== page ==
With a 25,000-student population and a dense urban campus, it’s not every day that students run into University President Steven Knapp. And it’s fair to say that he runs an administration that stays mostly tight-lipped and controlled on most controversial issues.
But in a busy year, Knapp has weighed in on some big issues. Here’s a list of GW’s top leader’s most important on-the-record statements over the last year, and how they tie into his vision as a leader.
“Students come here not to party, but because they want to change the world.”
It’s an uphill battle for students and administrators to fight GW’s so-called rich kid reputation. And last April’s incriminating Washington Post story, which painted GW as a “magnet school for East Coast wealth,” only made that mountain harder to climb.
Now, we haven’t seen Knapp respond gracefully to every controversy. But in April, he admirably defended students. He pointed to GW students’ community service work across the District and their high participation rate in programs like Teach for America and the Peace Corps as examples for why, in his view, the piece was simplistic and misleading.
His response to the Washington Post’s story, which he called a “distorted characterization of our students,” was something the whole GW community could rally behind.
“To be honest with you, I haven’t been focused on that [financial] aspect of it.”
Students erupted in outrage in July when administrators announced that starting with the class of 2018, they will be required to live on campus for three years instead of two. The most feasible explanation for the policy change? With so many expensive construction projects across campus – including a new “superdorm,” slated for completion in 2016 – the $2.3 million of extra housing payments will help pad GW’s budget.
That’s why it was shocking when Knapp said the housing mandate would “strengthen the institution,” and that he hadn’t considered how it would affect GW’s bottom line.
As the University’s leader, one of Knapp’s major responsibilities is to fundraise. He’s always focused on the finances – so why wasn’t he thinking about it when he gave the green light on the housing mandate? The mandate was part of the University’s financial strategy. Was he dodging the question? Or is he just out of touch?
“When you have a complex institution with multiple schools, multiple departments, there are all kinds of disputes that can arise…You have to constantly work on trying to create the kind of atmosphere…you want in a community of scholars.”
It’s not every day that a dean is unceremoniously fired. But when Knapp’s administration laid off business school dean Doug Guthrie in August, Knapp said that arguments like these are merely par for the course for a growing university.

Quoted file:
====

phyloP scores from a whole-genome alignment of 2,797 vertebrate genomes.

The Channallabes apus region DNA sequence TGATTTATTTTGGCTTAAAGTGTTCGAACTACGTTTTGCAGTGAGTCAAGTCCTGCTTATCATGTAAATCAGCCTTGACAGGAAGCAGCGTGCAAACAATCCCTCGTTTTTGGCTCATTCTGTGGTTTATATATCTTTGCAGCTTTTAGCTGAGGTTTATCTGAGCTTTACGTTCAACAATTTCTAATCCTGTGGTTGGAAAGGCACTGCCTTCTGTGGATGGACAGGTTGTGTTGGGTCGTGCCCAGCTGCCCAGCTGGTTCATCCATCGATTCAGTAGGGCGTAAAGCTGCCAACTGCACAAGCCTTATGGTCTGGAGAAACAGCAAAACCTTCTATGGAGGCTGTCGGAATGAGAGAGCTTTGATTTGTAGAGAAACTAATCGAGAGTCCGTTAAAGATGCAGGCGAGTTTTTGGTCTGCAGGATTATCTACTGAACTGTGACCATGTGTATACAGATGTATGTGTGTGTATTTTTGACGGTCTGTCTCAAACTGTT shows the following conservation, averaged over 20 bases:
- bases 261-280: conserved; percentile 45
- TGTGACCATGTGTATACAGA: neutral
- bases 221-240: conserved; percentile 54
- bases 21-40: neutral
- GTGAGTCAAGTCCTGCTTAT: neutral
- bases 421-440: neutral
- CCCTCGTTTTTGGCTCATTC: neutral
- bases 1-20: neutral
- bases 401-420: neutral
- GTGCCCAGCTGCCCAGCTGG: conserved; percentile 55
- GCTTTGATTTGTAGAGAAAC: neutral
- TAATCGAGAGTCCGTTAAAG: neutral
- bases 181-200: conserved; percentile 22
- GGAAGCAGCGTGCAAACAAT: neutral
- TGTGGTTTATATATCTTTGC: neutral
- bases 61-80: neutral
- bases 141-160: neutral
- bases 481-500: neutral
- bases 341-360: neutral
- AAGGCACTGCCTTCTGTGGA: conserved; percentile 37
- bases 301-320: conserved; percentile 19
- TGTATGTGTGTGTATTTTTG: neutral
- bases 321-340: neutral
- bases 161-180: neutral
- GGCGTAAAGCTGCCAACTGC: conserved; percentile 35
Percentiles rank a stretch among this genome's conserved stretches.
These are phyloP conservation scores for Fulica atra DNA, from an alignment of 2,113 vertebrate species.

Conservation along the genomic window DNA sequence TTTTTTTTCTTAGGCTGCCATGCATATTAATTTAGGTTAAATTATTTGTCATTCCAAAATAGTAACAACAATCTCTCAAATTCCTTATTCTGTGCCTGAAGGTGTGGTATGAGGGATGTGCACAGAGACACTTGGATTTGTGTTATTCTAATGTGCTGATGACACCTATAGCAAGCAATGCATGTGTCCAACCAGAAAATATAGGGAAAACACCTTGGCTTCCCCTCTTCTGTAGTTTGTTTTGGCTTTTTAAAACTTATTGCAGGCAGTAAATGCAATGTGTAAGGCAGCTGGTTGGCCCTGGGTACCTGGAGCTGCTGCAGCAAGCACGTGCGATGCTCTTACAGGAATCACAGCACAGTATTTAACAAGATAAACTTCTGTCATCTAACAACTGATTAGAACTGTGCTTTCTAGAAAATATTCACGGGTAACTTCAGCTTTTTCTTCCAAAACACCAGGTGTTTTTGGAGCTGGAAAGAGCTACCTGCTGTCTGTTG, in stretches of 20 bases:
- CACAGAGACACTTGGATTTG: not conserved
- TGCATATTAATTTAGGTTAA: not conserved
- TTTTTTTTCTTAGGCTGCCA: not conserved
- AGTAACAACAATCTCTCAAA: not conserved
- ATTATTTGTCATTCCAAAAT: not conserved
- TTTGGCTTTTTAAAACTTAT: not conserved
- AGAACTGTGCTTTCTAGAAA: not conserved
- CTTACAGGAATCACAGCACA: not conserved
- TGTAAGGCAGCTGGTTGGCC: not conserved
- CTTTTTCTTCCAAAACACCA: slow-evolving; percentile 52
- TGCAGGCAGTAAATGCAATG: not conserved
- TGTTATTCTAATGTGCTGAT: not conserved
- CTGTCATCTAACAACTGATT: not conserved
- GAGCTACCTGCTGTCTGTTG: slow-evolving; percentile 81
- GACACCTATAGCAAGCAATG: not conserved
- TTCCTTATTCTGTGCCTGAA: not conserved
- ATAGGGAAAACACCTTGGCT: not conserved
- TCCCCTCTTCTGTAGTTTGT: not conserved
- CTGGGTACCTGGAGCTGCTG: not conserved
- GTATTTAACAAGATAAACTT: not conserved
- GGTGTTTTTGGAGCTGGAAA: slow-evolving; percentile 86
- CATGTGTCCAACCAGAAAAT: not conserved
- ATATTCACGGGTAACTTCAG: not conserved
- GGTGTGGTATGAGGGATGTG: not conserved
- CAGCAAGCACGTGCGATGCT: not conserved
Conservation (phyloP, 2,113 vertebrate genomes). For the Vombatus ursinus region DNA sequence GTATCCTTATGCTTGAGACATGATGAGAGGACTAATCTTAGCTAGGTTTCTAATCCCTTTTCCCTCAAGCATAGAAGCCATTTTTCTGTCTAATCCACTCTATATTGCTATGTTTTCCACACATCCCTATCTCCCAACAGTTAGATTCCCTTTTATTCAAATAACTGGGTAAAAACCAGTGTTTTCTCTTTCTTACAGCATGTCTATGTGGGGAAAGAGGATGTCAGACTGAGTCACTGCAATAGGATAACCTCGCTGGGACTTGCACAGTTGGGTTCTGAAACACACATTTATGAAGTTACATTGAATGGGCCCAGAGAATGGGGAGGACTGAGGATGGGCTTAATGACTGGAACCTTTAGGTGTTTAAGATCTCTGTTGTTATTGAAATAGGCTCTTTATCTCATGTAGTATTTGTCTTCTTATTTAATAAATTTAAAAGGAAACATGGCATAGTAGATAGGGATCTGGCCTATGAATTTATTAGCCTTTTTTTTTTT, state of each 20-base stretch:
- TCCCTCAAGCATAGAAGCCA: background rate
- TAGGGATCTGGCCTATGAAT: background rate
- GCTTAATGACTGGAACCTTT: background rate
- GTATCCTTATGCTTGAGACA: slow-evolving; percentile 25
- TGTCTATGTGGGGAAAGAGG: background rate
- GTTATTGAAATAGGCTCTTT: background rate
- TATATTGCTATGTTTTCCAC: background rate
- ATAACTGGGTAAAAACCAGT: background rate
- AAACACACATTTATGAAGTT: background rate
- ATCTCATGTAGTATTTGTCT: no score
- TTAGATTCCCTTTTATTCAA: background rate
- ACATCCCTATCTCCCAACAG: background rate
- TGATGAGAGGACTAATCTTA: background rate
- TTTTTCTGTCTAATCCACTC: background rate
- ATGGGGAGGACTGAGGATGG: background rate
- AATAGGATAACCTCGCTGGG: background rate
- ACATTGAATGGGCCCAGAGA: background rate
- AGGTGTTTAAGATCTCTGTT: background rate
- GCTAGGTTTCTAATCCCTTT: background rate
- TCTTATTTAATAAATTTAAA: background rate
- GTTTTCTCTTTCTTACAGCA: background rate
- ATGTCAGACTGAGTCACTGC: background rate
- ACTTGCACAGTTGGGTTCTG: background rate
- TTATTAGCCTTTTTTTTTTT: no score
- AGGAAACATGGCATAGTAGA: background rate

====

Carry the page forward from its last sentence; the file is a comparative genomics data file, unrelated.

He has a point: With so many different schools, all allocated millions to spend each year, it’s no easy feat to get a bunch of administrators with big egos to rally around a unified vision and get things done
But students and faculty members rightly questioned whether or not getting rid of Guthrie altogether, instead of trying to compromise, was the right course of action. GW’s outreach abroad – especially in China – has been a major focus of Knapp’s tenure. And Guthrie’s firing makes everyone wonder as to whether this major goal will fall off a cliff.
“I understand how the media operates on a very short-term basis, especially now with the 24-7 news cycle and the rest of that. And every institution has to live with that.”
Ah, the classic “blame it on the media” strategy. Knapp’s administration was plagued with a PR disaster in November after the Office of Admissions admitted that they were need-aware, not need-blind.
The scandal quickly went viral, and was covered by national news organizations from to USA Today to MSNBC.
Missing from Knapp’s statement, notably, was an apology. Instead, that dirty work was left to Senior Associate Provost for Enrollment Management Laurie Koehler, who was hired this summer and had nothing to do with the decade-long lie the University is now responsible for cleaning up.
When he spoke to The Hatchet about the scandal, he argued that administrative changes at a large University create inevitable growing pains. He has a point, of course. But here’s a lesson for future administrative upheavals: Don’t blame other people for discovering your mistakes. That can’t end well.
“I think we can find a way to do it, we just needed the will to proceed with it.”
A high point for the Student Association came when Knapp announced in November his intention to move Student Health Service and the University Counseling Center to an on-campus location.
The relocation of these essential campus services is not only a victory for student leaders, but for Knapp’s administration, which demonstrated that if students come up with concrete plans for serious campus issues, leaders will listen. Knapp, however, could earn more trust from GW stakeholders if he was more transparent with the potential options for the health center’s new location. Space is a precious resource in Foggy Bottom, so Knapp should tell the community where the health centers could be relocated to push forward a constructive dialogue.
The writer, a junior majoring in political communication, is The Hatchet’s opinions editor.